The exotic, earthy background of Africa almost becomes the foreground in this successor to the successful White Witch Doctor...

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BEYOND THE HUNGRY COUNTRY

The exotic, earthy background of Africa almost becomes the foreground in this successor to the successful White Witch Doctor (reported in the May 15, 1950 Bulletin, p. 282). Again Miss Stinetorf tells the story of missionaries in the Dark Continent: her heroine is a woman who grew up in Africa a mission child, nurtured by black Maa Koo and known by the natives as The-Black-Inside-White-Outside-Mama. Laura came to America to study nursing, returned to Africa to suffer with the other missionaries over agriculturist Jimmy Grove's impossible but beautiful wife. When Esther Grove conveniently dies in childbirth, Laura in proper time becomes Mrs. Grove and following the wish of her dead, saintly father treks to the land of the People of the Fan to found a mission. She finds her mission in a village where the treasure hut contains her own father's skull taken for his wisdom after death; she bears her child in the birthing hut. Her husband's death brings a decision to return to America to study agriculture for her People of the Fan, then return. The play of native and white thought, native ways and beliefs is the major part of the book, which again gives the reader a feeling of authenticity and immediacy although characters and sometimes facts are loosely handled.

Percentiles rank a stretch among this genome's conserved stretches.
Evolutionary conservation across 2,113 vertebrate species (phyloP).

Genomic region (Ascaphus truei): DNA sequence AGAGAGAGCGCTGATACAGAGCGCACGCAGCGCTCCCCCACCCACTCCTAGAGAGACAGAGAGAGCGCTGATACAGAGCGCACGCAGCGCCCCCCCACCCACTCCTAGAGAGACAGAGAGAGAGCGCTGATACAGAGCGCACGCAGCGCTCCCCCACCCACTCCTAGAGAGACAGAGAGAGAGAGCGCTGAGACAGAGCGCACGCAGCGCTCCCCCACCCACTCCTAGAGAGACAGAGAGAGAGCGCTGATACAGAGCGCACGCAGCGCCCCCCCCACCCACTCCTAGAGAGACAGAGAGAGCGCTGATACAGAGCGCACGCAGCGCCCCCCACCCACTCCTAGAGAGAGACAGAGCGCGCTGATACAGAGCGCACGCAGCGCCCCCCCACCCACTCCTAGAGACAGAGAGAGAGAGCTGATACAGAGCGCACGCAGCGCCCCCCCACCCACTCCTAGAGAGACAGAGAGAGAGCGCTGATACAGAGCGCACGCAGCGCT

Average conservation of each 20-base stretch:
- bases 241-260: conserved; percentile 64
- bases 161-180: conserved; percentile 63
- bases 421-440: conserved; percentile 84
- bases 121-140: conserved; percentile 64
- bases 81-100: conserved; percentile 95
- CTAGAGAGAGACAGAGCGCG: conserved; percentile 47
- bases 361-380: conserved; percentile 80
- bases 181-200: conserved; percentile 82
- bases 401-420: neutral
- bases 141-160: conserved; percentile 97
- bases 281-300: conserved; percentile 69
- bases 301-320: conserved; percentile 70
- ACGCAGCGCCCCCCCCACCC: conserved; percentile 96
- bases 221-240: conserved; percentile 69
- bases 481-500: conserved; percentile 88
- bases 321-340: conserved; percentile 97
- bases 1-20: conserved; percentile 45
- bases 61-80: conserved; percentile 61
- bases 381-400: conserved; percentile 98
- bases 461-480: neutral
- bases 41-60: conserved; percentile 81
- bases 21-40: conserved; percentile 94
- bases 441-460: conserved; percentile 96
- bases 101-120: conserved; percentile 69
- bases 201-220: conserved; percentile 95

Pub Date: May 26, 1954

ISBN: N/A

Page Count: -

Publisher: Lippincott

Review Posted Online: N/A

Kirkus Reviews Issue: May 1, 1954

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